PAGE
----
Among Us to Be Getting Colorblind Support as Game Booms in Popularity

Ben Bayliss2 minute read

Among Us is a game that went from an incredibly low-player base to amassing around 60 million active players suddenly. It puts 4-10 players against one another as crew on a space station, however, among them is one imposter tasked with the goal of killing them all. It’s a game all about lying and the new-found popularity has resulted in the planned sequel to be scrapped and instead the current game to be updated.

Developer, InnerSloth issued a blog post yesterday in which it addresses the sudden growth, saying that the server provider has “been working hard to get the servers adjusted to deal with the huge influx of players.” InnerSloth will also now be focusing on improving the current state of the game and any content planned for the sequel will now be updated into Among Us.

One of the updates that the developer is working on in relation to accessibility is colorblind support. The game features 4-10 characters that are different colors, and even InnerSloth admits “It’s something we’ve put off for way too long”. The plans are to introduce color identifiers for player colors and tasks that require matching colors.

Watch Among Us Steam Release Trailer on YouTube

Crewmates have a set number of tasks to complete as a team to finish the game. Tasks come in the form of connecting colored wires, pressing numbers in order, and clicking and holding some buttons. The imposter pretends to do tasks while waiting for the right moment to click the “Kill” button and can move through the station using vents.

The idea is the game is played in silence and with no communications until a body is discovered or an emergency meeting is called, which is when players can discuss who they think is the imposter and vote to throw them to their death and see if they’re right. Among Us continues until the imposter kills everyone, or the crew complete all the tasks.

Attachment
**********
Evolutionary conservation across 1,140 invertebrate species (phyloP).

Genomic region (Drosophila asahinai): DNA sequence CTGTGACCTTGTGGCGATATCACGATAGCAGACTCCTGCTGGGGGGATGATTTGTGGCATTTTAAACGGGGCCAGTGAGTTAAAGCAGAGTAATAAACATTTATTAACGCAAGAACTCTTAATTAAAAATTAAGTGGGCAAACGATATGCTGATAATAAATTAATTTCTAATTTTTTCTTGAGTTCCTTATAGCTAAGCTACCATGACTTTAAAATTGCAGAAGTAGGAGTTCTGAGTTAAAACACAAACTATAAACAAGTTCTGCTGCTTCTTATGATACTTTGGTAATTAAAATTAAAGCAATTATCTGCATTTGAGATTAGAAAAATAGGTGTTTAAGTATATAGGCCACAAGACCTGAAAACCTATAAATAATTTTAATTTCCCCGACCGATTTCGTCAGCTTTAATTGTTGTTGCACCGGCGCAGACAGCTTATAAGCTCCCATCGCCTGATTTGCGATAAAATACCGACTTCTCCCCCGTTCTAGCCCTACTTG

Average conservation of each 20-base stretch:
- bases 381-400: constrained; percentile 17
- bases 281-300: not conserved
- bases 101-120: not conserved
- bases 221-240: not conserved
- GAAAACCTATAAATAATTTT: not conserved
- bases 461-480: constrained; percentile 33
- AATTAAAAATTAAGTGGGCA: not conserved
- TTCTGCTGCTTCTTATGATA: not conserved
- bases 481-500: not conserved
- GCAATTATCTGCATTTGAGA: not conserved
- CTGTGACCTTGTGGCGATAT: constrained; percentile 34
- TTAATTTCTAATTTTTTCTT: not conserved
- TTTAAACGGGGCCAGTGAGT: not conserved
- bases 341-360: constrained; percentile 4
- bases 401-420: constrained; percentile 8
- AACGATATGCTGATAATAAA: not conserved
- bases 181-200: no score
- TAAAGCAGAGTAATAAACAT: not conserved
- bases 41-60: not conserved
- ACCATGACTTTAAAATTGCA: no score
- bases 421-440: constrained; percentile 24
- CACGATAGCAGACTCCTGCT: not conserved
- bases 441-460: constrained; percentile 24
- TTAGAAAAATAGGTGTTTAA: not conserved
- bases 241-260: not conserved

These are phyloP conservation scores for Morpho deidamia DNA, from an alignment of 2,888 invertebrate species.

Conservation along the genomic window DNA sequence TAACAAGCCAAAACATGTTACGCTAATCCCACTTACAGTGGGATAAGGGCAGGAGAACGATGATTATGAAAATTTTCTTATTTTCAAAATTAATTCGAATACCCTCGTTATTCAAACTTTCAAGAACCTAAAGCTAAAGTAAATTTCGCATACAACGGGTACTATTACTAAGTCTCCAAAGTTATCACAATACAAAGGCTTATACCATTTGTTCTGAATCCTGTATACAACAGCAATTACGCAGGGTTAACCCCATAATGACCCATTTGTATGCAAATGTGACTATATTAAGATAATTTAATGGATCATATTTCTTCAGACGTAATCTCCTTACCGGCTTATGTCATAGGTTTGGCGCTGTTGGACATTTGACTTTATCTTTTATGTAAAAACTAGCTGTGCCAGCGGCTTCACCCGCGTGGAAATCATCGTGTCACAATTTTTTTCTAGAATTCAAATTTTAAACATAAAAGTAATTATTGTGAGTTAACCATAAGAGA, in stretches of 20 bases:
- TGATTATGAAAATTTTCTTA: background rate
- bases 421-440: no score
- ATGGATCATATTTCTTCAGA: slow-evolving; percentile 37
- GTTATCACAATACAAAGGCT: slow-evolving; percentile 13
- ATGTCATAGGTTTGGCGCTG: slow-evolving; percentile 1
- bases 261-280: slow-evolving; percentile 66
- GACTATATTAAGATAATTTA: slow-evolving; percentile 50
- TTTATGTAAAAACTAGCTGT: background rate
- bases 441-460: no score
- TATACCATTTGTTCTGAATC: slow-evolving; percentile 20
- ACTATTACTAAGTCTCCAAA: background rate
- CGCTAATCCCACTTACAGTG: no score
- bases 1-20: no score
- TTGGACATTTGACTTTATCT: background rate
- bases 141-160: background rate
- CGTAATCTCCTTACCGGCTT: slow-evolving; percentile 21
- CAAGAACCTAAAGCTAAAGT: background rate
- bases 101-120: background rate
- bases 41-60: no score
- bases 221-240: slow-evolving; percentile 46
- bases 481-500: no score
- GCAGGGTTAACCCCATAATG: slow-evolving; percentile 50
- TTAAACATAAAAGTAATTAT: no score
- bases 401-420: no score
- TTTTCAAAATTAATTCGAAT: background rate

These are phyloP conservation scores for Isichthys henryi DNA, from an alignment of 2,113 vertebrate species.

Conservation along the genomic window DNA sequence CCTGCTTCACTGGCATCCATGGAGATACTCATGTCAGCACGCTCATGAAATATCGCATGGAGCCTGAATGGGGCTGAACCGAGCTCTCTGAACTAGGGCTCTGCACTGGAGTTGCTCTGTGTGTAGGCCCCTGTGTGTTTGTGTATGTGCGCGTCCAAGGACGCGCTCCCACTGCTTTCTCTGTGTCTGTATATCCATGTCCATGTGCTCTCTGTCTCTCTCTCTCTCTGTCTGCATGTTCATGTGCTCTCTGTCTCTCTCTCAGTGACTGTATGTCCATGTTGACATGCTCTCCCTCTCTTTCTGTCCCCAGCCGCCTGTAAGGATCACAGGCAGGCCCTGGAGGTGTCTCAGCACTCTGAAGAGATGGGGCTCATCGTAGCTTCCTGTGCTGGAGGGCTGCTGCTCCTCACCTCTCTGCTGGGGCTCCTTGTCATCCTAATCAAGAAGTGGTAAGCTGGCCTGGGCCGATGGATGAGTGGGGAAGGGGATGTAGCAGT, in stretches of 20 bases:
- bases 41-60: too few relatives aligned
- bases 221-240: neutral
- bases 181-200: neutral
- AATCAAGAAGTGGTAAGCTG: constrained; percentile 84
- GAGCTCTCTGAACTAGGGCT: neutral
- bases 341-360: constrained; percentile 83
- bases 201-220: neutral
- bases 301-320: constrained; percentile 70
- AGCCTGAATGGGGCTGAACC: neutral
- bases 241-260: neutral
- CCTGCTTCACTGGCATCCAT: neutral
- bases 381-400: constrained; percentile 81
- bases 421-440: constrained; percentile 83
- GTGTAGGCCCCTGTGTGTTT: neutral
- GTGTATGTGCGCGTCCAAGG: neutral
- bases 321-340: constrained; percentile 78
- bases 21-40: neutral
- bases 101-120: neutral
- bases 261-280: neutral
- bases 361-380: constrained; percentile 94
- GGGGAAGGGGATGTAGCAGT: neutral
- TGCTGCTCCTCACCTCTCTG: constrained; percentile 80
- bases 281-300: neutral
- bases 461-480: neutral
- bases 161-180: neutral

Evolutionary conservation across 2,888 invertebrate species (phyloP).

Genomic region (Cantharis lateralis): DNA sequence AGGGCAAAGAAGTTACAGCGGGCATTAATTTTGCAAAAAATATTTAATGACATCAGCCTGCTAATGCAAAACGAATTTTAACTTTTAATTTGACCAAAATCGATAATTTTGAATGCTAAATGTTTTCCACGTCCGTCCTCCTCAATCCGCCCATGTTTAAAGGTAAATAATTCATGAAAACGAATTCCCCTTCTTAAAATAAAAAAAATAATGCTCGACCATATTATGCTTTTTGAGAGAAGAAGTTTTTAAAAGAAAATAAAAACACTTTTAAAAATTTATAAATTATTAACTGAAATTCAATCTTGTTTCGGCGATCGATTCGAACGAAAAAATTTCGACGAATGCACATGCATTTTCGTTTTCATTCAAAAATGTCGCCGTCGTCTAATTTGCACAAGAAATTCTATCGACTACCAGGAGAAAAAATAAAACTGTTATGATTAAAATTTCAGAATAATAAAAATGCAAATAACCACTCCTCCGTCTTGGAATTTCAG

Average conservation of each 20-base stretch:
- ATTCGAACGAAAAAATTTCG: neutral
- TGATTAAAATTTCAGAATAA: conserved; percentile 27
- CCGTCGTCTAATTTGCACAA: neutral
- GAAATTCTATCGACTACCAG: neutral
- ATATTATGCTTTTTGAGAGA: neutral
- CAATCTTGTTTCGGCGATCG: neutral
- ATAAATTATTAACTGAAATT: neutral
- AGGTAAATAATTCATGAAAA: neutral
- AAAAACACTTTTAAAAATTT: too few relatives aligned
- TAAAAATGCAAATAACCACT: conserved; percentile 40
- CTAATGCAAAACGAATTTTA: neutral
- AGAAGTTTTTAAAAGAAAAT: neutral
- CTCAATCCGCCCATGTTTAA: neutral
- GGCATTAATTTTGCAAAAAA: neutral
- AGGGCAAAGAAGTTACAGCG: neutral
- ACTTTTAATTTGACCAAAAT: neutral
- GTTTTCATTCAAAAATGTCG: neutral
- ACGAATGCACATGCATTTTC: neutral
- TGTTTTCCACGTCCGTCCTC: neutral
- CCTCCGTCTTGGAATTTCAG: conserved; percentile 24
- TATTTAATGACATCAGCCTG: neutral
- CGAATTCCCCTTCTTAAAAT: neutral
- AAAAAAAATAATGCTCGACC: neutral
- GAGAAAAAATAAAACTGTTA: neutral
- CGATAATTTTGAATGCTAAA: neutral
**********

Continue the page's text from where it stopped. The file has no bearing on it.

At current, Among Us features a fairly large and simple interface with players able to play entirely with a mouse, or with a mouse and keyboard. The game is also available for free on mobile devices and as such the buttons on-screen are rather large and easy to see. This also means that players can either use keyboard shortcuts to choose actions or click on the buttons on the screen.

It’ll be interesting to see if InnerSloth makes any additional accessibility changes in the future, but for myself personally, I found it to be easy to understand and interact with.

You can purchase Among Us on Steam, or download it for free on mobile devices.

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Ben is the one in charge of keeping the content cogs at Can I Play That? turning. Deafness means that he has a focus on discussing captions, but with experience in consultancy and advocacy, he covers what bases he can. Having written about accessibility in video games at DualShockers, GamesRadar+,, Wireframe, and more he continues his advocacy at CIPT. He was actually awarded a Good Games Writing award for an article he wrote here! He enjoys a range of games, but anything that’s open-world and with a photo mode will probably be his cup of tea. You can get in touch with him at:

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